Susanna Capelouto: Right now, the revival of eight dormant city blocks into a walkable fun neighborhood is just an idea with a 300 million dollar investment. There’s no guarantee when — or if — enough people will move here, or that businesses will occupy the beautiful old stores again. But Jake is working with Germans here and knows they’re in it for the long haul ... unlike American real estate investors.

Jake Nawrocki: It is a deep topic, but the whole style in which real estate is developed and financed in the U.S. seems to be entirely different in some ways than in Europe.

Susanna Capelouto: Different, he says, because U.S. real estate investment funds have other goals.

Jake Nawrocki: Those funds are robust. They have a lot of money to invest but they ... we are also good, in America, putting things in very clear boxes, you know — investment types and categories. So this investment is this kind of thing and this investment that kind of thing that there’s no overlap. The outcome of that is that the typical American investor would say: If I can’t get in and out of this in five years, it’s probably not for me. Whereas, on average, the European mindset is longer. They would like to build this. Achieve those returns, then keep it, because they understand that assets like this are irreplaceable.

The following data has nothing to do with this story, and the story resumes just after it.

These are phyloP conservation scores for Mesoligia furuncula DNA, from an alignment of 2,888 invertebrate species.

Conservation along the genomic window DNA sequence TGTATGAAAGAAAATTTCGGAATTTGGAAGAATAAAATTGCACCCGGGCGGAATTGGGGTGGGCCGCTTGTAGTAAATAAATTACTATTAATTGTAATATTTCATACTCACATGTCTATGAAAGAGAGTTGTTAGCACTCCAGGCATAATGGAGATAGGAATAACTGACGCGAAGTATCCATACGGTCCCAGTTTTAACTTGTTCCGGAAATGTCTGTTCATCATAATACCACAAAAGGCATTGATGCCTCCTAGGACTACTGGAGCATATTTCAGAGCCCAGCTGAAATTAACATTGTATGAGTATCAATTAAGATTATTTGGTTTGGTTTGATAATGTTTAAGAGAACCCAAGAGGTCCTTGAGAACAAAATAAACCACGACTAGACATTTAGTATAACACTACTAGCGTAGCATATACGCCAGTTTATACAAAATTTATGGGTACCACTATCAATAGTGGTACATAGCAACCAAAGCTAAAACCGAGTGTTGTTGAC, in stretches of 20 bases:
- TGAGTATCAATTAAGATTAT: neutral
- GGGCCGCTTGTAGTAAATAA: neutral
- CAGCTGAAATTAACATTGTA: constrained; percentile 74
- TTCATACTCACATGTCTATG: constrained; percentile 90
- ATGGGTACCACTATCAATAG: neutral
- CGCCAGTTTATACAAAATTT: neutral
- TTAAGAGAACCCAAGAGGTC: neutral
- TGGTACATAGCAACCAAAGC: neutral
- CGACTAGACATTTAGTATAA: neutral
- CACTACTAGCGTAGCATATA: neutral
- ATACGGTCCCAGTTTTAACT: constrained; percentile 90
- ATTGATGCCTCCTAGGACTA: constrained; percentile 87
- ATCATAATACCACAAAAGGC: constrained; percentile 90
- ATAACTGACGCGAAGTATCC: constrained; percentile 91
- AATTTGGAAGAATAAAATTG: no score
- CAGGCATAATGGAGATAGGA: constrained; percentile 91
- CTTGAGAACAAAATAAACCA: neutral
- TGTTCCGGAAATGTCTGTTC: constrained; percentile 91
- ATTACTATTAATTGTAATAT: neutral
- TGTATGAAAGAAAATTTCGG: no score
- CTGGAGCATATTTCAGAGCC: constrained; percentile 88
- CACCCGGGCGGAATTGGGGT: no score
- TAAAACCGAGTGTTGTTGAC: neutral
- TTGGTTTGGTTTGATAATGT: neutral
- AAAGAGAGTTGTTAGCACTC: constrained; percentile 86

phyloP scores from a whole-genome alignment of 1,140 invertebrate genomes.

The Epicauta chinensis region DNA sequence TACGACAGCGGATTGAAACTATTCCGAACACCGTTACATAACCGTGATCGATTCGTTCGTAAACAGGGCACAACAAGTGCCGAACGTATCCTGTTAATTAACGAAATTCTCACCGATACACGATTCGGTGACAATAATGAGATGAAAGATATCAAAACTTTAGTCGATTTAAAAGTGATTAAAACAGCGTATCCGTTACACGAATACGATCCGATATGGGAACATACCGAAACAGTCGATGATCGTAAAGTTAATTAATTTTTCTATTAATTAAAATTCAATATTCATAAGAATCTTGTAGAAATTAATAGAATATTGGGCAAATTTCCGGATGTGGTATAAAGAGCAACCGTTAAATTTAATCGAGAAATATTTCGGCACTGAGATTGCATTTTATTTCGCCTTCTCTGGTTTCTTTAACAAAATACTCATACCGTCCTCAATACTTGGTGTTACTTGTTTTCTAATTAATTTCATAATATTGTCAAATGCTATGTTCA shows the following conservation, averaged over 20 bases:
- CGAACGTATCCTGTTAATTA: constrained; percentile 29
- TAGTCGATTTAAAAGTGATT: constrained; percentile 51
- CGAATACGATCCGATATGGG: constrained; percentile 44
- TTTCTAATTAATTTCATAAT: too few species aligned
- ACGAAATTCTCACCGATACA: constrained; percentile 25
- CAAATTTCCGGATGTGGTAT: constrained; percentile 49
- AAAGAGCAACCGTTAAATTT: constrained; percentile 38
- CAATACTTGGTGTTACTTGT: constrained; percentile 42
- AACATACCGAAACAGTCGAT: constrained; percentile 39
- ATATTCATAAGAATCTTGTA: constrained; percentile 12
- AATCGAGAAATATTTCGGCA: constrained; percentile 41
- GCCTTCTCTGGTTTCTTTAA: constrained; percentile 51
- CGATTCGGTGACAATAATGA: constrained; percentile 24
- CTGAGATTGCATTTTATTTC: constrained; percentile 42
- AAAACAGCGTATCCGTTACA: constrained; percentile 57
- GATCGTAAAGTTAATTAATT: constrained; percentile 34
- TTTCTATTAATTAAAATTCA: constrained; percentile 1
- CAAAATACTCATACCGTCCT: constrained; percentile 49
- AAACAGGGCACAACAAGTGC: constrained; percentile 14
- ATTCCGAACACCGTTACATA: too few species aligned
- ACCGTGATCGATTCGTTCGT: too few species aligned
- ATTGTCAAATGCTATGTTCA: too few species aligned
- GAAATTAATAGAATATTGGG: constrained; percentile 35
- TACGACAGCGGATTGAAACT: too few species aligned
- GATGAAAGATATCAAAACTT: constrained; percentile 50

Susanna Capelouto: His partner Olaf is banking on a global trend of people moving into cities where they can walk and bike and don’t need cars ... and making that a reality in South Downtown Atlanta takes time. 

Olaf Kunkat: It’s absolutely a long-term investment. If you are not starting such investment with this approach, you better should do something else. Because developing such kind of a city takes, I would say, at least 10 to 20 years to bring it back to its full beauty.

Susanna Capelouto: The eight blocks will be developed in phases, not all at once. About 100,000 new people move to the Atlanta area each year, so why shouldn’t some of them come live here? Jake says he’s not catering to a target market or a type of resident. He just wants South Downtown to become a diverse place.

Jake Nawrocki: We’re trying to offer as many different things down here to attract as many different slices of the population as possible. And not say this is only for XYZ consumer group.

Susanna Capelouto: Any playgrounds?

Jake Nawrocki: We’ve had internal discussions of how long will it take for families to live in South Downtown — we believe it will happen. And at some point, we’ll have a playground. That would be a dream come true if we could get to a point where there are children playing on a playground in South Downtown.


Susanna Capelouto: Maybe someday, with the help of some German investors. For THE BIG POND. I’m Susanna Capelouto in Atlanta.